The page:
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4. Places That Must Be Searched

Any property owned by a Jew that might contain a kezayit of ĥametz must be searched. Therefore, the kitchen and the dining room where people eat must be searched, and any room, storage space, or porch where people sometimes bring … Continue reading

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5. The Candle and the Flashlight

The Sages ordained that bedikat ĥametz be performed by candlelight, because candlelight is focused and effective for searching. During the day, the light of the sun detracts from the brightness of the candle, and it is difficult for the eye … Continue reading

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6. Must One Search for Less than a Kezayit of Ĥametz?

The purpose of bedikat ĥametz is to find pieces of ĥametz that are a kezayit or larger, for one only violates bal yera’eh and bal yimatzei if there is a kezayit or more of ĥametz in one place in his … Continue reading

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7. Do Books Require Bedikat Ĥametz?

According to several Aĥaronim, one is required to search all of his books, page by page, because a crumb of ĥametz might have fallen into one of them. These authorities maintain that the objective of bedikat ĥametz is to remove … Continue reading

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8. Do We Rely upon the Cleaning Done before Pesaĥ?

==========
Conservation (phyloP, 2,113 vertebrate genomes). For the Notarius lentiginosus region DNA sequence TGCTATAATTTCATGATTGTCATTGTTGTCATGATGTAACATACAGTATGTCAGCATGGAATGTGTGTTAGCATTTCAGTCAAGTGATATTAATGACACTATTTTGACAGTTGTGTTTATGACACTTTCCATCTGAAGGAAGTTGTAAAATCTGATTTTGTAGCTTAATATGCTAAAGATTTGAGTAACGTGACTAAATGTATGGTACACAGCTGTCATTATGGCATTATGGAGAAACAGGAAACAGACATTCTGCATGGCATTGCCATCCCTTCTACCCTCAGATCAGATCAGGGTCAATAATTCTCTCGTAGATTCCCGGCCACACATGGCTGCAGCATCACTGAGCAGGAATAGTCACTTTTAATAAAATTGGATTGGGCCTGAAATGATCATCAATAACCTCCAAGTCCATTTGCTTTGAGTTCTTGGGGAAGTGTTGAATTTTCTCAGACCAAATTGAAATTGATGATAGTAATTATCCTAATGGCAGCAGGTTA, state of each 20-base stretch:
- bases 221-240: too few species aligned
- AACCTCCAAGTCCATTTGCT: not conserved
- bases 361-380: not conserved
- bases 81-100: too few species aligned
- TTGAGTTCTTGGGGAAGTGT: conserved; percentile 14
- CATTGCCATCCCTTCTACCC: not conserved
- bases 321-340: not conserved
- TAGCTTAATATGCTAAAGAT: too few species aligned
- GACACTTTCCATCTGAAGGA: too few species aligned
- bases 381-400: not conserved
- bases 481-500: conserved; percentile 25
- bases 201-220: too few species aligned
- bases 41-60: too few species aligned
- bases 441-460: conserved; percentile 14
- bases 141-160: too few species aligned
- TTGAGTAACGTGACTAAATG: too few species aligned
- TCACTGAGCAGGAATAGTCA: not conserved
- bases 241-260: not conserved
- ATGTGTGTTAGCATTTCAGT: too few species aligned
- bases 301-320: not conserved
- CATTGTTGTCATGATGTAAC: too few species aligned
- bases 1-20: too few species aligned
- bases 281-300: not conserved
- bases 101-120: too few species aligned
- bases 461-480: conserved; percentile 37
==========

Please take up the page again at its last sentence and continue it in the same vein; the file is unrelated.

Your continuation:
Most Jewish families clean their homes thoroughly before Pesaĥ. Any part of the house that was cleaned well, and into which people were careful not to bring ĥametz afterward, does not require a thorough search (Sha’arei Teshuva 433:1; Da’at Torah … Continue reading

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9. Hiding Pieces of Bread and Receiving Help from Family Members

It is customary hide pieces of bread before bedikat ĥametz, so that the person performing the search will have to discover them. Some maintain that this custom is meant to ensure that the searcher finds ĥametz, because if he does … Continue reading

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10. One Who Travels

If one travels abroad before Pesaĥ and plans to return home after Pesaĥ, his performance of bedikat ĥametz depends on when he departs: if he departs within thirty days of Pesaĥ, i.e., from Purim onward, he must search his home … Continue reading